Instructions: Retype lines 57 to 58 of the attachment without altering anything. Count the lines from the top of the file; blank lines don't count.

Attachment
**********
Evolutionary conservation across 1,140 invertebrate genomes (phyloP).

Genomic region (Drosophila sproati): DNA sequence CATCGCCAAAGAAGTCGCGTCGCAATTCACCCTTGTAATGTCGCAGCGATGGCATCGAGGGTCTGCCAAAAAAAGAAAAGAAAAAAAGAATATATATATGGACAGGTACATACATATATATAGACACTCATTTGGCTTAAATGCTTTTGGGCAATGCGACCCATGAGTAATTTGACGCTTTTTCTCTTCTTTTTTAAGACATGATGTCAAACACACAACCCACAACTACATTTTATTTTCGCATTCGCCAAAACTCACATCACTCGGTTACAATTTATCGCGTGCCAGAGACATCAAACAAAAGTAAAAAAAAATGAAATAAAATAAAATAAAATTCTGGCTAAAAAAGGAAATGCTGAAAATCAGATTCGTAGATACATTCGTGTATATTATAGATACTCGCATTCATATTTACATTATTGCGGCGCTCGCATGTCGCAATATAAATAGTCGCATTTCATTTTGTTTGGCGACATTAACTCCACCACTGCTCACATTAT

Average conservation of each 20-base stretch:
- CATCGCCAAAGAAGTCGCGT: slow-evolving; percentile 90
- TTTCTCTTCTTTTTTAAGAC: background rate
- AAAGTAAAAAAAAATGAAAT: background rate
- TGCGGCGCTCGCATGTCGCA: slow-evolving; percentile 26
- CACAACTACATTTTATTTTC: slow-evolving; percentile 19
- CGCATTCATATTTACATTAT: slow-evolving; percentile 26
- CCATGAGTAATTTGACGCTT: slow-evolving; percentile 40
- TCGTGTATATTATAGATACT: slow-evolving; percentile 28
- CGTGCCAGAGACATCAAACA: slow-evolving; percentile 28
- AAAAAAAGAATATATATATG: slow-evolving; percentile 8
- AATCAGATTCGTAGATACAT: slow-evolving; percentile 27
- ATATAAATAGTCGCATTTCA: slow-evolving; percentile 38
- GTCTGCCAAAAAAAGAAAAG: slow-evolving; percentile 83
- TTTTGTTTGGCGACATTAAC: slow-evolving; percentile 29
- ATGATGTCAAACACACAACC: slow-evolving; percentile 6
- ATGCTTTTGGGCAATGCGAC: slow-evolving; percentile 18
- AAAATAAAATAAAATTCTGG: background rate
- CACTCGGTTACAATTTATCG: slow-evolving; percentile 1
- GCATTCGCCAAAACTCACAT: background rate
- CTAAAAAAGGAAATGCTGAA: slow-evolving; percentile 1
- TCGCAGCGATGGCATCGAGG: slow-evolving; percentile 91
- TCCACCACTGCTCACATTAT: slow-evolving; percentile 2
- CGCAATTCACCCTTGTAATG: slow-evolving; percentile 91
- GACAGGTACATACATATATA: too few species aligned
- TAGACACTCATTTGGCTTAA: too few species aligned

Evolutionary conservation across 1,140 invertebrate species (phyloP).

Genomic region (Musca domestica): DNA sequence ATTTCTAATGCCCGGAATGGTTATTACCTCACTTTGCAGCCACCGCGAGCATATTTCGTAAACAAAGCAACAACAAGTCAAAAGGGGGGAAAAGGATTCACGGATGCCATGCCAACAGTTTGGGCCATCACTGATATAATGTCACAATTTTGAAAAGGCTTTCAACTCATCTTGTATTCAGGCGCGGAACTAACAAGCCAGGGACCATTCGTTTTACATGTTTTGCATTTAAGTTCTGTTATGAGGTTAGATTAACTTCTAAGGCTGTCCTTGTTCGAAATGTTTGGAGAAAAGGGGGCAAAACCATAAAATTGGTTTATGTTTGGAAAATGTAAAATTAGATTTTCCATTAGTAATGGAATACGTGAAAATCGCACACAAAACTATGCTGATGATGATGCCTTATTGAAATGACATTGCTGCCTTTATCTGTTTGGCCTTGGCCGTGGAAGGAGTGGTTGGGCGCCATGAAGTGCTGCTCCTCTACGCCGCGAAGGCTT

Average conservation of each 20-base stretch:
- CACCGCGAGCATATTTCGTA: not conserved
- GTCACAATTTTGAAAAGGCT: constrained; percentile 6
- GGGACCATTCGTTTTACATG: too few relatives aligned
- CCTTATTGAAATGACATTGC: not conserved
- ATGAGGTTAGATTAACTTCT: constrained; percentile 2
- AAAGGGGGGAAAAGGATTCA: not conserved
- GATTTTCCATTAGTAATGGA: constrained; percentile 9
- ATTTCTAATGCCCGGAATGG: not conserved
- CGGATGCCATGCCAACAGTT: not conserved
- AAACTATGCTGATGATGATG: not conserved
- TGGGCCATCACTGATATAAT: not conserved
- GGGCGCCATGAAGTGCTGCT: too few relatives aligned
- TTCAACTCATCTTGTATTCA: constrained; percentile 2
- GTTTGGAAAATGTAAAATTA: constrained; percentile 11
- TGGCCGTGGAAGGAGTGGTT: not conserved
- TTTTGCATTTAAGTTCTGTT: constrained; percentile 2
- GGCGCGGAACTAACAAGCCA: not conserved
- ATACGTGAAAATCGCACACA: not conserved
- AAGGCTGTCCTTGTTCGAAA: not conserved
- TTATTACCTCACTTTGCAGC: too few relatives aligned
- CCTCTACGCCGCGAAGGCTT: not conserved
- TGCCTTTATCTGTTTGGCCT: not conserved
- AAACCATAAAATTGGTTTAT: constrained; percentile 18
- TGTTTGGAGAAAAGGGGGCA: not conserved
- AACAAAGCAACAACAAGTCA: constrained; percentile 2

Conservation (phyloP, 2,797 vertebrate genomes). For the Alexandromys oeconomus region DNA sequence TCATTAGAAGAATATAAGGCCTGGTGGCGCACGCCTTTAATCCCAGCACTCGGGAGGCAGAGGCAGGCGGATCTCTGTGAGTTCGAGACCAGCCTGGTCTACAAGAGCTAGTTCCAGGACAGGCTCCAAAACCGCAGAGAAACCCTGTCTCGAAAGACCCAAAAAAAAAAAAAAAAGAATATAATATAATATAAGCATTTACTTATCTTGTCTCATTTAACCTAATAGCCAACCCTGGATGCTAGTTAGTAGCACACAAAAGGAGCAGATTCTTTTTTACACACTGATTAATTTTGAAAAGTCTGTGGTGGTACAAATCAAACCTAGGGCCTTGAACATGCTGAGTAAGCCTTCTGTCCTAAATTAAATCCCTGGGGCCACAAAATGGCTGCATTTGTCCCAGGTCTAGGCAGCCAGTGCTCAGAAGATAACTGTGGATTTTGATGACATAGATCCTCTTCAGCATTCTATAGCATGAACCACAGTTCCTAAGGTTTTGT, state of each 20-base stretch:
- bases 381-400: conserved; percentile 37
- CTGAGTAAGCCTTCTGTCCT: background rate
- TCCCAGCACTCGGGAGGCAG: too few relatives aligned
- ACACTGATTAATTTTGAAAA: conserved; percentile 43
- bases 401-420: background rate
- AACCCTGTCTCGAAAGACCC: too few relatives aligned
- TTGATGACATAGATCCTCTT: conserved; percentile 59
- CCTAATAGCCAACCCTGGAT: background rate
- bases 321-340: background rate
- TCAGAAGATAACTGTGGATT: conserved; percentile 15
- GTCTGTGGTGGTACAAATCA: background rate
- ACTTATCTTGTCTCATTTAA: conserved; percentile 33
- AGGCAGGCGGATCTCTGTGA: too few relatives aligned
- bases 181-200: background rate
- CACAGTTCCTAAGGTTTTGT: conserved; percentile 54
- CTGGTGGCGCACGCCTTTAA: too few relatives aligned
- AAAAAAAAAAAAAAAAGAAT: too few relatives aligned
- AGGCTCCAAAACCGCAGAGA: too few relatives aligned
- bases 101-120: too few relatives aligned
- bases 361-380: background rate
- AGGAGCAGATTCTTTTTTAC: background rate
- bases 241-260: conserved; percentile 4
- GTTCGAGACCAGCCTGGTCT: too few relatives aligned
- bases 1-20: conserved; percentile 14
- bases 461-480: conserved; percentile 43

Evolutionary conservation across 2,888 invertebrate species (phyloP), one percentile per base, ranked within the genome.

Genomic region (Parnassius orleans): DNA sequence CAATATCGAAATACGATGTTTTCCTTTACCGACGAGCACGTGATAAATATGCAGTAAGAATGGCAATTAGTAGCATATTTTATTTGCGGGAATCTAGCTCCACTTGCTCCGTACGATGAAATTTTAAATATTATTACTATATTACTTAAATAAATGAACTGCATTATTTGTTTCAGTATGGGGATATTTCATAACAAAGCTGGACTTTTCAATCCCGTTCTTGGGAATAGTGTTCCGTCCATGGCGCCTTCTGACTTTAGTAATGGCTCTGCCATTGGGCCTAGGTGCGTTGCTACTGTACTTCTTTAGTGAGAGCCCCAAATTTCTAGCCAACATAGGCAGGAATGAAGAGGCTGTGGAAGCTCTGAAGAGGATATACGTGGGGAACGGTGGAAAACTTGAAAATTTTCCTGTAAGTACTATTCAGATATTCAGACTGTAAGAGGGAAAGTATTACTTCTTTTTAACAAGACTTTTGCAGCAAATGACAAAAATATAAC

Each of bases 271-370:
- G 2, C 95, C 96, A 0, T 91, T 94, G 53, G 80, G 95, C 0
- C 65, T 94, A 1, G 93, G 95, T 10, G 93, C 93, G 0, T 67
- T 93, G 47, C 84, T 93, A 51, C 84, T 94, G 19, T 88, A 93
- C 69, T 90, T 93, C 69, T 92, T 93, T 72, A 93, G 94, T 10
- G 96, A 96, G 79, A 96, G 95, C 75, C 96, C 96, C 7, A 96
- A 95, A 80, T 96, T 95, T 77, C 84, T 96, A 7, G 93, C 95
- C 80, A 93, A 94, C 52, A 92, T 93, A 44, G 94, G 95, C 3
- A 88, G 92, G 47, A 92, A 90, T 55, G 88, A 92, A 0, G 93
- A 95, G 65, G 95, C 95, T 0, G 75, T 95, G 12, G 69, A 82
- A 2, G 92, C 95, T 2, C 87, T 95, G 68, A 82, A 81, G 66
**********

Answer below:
Conservation (phyloP, 2,797 vertebrate genomes). For the Alexandromys oeconomus region DNA sequence TCATTAGAAGAATATAAGGCCTGGTGGCGCACGCCTTTAATCCCAGCACTCGGGAGGCAGAGGCAGGCGGATCTCTGTGAGTTCGAGACCAGCCTGGTCTACAAGAGCTAGTTCCAGGACAGGCTCCAAAACCGCAGAGAAACCCTGTCTCGAAAGACCCAAAAAAAAAAAAAAAAGAATATAATATAATATAAGCATTTACTTATCTTGTCTCATTTAACCTAATAGCCAACCCTGGATGCTAGTTAGTAGCACACAAAAGGAGCAGATTCTTTTTTACACACTGATTAATTTTGAAAAGTCTGTGGTGGTACAAATCAAACCTAGGGCCTTGAACATGCTGAGTAAGCCTTCTGTCCTAAATTAAATCCCTGGGGCCACAAAATGGCTGCATTTGTCCCAGGTCTAGGCAGCCAGTGCTCAGAAGATAACTGTGGATTTTGATGACATAGATCCTCTTCAGCATTCTATAGCATGAACCACAGTTCCTAAGGTTTTGT, state of each 20-base stretch:
- bases 381-400: conserved; percentile 37